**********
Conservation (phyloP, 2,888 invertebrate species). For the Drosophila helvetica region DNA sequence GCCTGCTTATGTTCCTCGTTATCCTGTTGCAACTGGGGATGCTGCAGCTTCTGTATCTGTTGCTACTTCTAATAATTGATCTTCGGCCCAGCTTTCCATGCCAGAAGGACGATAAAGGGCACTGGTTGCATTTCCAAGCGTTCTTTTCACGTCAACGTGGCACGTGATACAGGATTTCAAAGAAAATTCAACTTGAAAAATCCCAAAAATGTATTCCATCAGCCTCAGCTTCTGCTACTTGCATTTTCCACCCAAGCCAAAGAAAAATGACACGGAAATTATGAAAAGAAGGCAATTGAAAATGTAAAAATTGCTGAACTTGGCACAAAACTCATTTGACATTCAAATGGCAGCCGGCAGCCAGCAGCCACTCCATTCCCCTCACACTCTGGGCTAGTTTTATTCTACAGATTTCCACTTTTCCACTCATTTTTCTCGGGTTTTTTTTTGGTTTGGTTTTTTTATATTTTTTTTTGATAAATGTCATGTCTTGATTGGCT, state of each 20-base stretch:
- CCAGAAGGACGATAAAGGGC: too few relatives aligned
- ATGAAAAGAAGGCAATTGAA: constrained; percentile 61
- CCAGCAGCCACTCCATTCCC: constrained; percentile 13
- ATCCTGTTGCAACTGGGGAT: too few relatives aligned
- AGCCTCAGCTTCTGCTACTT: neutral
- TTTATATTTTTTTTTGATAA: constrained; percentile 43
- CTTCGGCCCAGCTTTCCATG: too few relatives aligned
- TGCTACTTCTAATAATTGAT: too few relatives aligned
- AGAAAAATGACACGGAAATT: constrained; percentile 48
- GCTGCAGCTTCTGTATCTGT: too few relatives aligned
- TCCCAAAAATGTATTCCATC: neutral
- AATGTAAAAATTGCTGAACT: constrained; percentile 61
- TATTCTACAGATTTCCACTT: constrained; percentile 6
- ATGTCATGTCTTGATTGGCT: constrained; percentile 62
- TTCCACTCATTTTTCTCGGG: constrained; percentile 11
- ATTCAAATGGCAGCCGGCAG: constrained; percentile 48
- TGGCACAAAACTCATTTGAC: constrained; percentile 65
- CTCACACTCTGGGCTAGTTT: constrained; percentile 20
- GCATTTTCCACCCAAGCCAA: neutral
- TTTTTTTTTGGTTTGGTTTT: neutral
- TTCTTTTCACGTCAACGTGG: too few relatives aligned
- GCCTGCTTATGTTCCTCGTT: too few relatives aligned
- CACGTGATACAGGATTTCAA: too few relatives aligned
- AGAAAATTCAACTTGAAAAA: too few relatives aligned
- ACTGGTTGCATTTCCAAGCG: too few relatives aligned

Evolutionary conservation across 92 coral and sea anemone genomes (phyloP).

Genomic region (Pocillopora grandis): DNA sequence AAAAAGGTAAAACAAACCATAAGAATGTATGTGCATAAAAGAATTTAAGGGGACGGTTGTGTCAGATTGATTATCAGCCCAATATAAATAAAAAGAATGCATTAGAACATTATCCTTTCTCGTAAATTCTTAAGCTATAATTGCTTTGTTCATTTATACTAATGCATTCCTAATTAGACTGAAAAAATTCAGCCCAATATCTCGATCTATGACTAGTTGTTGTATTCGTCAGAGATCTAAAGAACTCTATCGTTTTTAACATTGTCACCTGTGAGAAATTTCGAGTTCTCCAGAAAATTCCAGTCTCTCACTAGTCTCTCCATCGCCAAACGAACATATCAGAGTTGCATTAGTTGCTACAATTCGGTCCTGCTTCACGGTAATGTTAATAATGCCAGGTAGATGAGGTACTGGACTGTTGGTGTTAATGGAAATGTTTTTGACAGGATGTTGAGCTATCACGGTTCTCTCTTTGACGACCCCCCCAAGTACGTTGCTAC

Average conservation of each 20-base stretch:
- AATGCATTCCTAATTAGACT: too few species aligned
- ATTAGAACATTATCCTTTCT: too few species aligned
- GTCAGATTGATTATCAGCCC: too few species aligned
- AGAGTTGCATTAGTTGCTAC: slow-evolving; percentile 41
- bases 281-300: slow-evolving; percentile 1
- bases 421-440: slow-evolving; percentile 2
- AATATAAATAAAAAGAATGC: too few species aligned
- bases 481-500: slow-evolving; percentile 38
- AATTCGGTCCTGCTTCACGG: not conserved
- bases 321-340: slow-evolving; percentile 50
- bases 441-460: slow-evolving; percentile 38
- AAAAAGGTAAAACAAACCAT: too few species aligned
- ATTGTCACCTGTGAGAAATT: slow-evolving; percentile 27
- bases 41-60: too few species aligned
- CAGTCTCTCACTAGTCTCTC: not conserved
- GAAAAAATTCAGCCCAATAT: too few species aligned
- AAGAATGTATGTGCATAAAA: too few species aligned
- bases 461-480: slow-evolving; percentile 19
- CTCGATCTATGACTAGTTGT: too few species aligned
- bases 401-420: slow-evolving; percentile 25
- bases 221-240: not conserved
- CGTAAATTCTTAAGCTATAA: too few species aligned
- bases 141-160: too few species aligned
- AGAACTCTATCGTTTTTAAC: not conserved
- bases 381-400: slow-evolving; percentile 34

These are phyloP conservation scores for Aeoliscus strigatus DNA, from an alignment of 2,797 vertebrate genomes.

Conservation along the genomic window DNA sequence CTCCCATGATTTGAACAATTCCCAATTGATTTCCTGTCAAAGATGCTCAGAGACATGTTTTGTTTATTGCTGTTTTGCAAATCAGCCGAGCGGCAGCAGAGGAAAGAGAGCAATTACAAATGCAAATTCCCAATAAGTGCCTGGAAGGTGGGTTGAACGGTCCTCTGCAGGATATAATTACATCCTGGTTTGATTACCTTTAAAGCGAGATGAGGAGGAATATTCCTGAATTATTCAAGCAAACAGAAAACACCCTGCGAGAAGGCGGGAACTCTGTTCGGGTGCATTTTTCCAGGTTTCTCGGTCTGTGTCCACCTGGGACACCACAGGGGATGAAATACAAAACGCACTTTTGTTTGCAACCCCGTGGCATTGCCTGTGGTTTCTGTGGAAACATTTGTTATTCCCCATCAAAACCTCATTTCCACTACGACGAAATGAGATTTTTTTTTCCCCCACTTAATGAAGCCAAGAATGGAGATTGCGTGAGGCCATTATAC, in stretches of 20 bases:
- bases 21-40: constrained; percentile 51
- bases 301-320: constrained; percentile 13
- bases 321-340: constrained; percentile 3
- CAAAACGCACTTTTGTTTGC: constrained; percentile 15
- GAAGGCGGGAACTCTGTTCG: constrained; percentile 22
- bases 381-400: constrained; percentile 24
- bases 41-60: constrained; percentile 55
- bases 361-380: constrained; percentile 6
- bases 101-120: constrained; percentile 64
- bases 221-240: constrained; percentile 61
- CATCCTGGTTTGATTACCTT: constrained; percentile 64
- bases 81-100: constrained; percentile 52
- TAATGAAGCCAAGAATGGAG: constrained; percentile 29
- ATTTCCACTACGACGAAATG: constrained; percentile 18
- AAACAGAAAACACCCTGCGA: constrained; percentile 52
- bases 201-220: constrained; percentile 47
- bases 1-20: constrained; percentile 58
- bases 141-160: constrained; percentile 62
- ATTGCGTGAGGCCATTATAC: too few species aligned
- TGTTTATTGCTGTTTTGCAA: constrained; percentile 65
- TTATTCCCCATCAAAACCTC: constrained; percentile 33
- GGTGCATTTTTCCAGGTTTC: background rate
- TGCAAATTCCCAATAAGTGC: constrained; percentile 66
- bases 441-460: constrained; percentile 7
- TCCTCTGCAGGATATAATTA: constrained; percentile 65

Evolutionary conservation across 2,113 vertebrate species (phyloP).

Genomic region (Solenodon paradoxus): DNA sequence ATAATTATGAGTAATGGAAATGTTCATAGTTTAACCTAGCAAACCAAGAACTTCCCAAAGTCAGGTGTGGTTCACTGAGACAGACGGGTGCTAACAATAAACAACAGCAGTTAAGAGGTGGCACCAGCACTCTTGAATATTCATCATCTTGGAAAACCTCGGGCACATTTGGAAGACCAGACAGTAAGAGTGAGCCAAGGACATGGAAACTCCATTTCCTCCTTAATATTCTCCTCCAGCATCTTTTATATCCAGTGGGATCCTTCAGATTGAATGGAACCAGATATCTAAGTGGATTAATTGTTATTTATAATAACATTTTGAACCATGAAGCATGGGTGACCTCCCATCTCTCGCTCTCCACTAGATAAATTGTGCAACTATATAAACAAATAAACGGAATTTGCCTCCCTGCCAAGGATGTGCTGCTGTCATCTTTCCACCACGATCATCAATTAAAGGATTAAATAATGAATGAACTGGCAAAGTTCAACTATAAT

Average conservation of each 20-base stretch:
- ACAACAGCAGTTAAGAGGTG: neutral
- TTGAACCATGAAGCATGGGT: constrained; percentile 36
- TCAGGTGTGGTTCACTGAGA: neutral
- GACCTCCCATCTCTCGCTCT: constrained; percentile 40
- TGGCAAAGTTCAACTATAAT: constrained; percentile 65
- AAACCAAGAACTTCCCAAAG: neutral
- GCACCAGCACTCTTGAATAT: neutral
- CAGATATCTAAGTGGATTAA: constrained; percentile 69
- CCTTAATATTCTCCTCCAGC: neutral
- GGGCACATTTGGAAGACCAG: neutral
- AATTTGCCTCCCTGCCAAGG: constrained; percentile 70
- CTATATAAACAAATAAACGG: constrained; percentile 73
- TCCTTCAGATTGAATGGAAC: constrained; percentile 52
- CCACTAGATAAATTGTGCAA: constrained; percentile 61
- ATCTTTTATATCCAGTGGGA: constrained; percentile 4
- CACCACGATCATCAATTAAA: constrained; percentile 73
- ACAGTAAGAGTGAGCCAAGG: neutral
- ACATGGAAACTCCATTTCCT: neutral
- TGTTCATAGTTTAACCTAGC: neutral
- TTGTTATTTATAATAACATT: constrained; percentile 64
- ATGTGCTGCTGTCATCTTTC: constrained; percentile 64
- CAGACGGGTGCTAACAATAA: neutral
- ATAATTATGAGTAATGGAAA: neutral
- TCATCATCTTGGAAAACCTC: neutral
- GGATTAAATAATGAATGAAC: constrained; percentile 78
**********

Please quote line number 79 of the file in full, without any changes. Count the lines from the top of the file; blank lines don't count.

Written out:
- TGCAAATTCCCAATAAGTGC: constrained; percentile 66